The gains from trade and technological advance in recent decades have been enormous. But the transformation has had some downsides, too. These drawbacks have transformed our politics in recent decades, and the economic disaster accompanying the coronavirus pandemic has only magnified them. Defenders of markets have too often sought to dismiss the downsides, while populists point to them as reasons to build walls of protectionism and regulation. Both approaches are forms of denial. Guest Glenn Hubbard joins us to discuss how we can make the most of the benefits of economic dynamism while addressing its costs. Rather than erecting “walls” in pursuit of perpetual economic security and stability, he argues for a policy approach focused on building “bridges” that could better connect those who suffer from economic disruption to the benefits of America’s free-market system.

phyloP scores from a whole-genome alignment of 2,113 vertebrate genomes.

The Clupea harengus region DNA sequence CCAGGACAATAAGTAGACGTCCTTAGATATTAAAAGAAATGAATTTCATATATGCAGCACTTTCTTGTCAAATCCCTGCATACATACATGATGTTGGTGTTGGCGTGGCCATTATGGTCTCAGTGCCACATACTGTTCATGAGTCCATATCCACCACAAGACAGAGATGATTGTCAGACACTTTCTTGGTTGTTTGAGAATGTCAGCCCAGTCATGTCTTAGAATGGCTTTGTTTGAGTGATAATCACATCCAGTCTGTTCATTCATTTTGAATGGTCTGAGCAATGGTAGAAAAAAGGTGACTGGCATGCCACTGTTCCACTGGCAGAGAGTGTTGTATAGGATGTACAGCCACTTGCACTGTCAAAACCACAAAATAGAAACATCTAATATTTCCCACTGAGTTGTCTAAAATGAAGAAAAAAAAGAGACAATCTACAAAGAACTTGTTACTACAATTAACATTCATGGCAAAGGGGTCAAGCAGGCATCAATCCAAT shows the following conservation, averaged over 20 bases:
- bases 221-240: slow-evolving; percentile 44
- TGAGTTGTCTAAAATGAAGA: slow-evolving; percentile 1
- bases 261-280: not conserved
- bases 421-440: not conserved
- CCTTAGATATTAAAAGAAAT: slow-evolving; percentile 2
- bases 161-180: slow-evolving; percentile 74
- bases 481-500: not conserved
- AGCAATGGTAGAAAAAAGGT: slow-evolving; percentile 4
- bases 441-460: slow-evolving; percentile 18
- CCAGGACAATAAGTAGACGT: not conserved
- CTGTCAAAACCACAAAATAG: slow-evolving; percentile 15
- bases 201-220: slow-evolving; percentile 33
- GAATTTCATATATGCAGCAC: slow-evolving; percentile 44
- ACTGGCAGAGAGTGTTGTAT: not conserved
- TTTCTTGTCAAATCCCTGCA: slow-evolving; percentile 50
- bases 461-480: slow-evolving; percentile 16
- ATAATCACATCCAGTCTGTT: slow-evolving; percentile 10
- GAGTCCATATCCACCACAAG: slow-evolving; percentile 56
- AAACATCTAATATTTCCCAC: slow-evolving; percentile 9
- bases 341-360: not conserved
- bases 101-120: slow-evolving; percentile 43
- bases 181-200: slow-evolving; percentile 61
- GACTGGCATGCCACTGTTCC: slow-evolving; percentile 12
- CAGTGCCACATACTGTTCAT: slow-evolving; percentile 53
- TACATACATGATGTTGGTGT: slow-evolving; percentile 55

Glenn Hubbard is the Russell L. Carson Professor of Finance and Economics at Columbia Business School and was chairman of the Council of Economic Advisers under President George W. Bush. His forthcoming book is titled The Wall and the Bridge (Yale University Press).
This podcast discusses themes from Glenn’s essay in the Fall 2020 issue of National Affairs, “The Wall and the Bridge.”